Works soon to commence on the open space on Sivell Close to improve the wildflower area. All local councils have a duty to conserve biodiversity when managing its open spaces and coupled with Longford Parish Council’s wish to create a memorial area for the Covid-19 pandemic, the Council decided to create a wildflower area on the open space at Sivell Close.
For the first year (2022), we followed advice from Plantlife which was to allow the grass to grow and determine what species of plants already grow in that area and then enhance as needed.
Whilst flowering grasses and teasels may not be visually pleasing to humans, they are of value to the wildlife; insects enjoy the grasses which encourages birds to visit the area. Amongst the flowering grasses, we identified the following plants:
|Buttercups||Good for pollinators|
|Common Daisy||A healing plant|
|Purple Clover||Provide food for bees|
|White Clover||Provide food for bees|
|Mallow||All parts of the Mallow are edible|
|Dandelions||A healing plant, and provide food for bees, help to aerate soil|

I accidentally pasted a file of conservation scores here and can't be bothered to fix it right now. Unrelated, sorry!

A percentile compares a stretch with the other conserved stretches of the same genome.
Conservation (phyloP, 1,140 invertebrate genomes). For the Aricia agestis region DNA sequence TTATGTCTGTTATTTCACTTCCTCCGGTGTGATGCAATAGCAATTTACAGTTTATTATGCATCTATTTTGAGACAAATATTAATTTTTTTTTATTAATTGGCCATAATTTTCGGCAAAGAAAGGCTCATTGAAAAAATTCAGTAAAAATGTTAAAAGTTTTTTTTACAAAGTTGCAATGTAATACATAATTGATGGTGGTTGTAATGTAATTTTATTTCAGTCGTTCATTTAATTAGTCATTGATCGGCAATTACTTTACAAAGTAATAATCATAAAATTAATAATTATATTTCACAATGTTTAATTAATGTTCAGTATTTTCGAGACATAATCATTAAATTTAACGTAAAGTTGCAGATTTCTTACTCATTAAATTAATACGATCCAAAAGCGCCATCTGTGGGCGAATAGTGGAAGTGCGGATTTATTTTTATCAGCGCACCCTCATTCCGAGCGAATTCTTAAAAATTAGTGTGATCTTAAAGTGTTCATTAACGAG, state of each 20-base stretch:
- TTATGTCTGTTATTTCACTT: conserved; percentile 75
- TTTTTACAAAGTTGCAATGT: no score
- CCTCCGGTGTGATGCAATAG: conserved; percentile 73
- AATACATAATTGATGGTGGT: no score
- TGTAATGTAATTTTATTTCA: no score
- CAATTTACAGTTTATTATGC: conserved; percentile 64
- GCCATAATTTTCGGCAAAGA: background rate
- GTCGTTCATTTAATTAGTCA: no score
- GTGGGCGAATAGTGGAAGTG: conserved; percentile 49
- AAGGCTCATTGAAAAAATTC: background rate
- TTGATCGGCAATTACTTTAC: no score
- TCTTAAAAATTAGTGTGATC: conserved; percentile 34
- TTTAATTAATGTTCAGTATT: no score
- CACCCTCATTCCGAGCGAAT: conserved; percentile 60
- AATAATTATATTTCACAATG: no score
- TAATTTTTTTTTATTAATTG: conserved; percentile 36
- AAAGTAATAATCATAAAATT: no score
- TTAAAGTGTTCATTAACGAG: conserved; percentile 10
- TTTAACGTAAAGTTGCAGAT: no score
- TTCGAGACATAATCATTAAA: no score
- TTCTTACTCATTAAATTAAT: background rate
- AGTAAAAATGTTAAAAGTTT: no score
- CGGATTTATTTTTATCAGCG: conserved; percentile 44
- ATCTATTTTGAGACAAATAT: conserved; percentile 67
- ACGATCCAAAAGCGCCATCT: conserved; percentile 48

|Pyramidal Orchid||Provides food for butterflies and moths|
|Nettles||Valuable food plant for British butterflies and have several herbal uses|
|Forget-me-not||A healing plant, attracts bees and butterflies|
|Teasels||The seedheads are loved by goldfinches and other birds|
However, the Council understands that some residents would prefer to see more colour in the wildflower area. We are fortunate to have now received grant-funding from the County Council to enhance the wildflower area at Sivell Close.
Following guidelines for creating a new wildflower area, our contractor will take some of the surface back to bare earth, this will take place in the coming weeks. A wildflower seed mix will be distributed over the bare earth, this will hopefully be an event where volunteers can take part if they wish. Then the land will be rolled flat. The grasses will start to grow within 2-3 weeks so that we aren’t left with the bare earth for long.
We are also planting a horse chestnut tree towards the road side of the open space along with some spring bulbs. We will maintain a 1 metre mown border around the perimeter of the open space to reduce the impact on neighbouring properties. There is an existing Silver Birch about 1 metre in from the left hand boundary, which will have snowdrops and crocuses planted around it as will the horse chestnut tree.
We are aiming to have as long a flowering season as possible, and we have chosen the same seed mix as that used on Plock Court. However, at the end of the flowering season the dying plants remain in place for a few weeks which won’t look as attractive, but this is to allow the seeds to drop onto the ground. The area is then mown short, and the cuttings removed. Please see the diagram below for more information.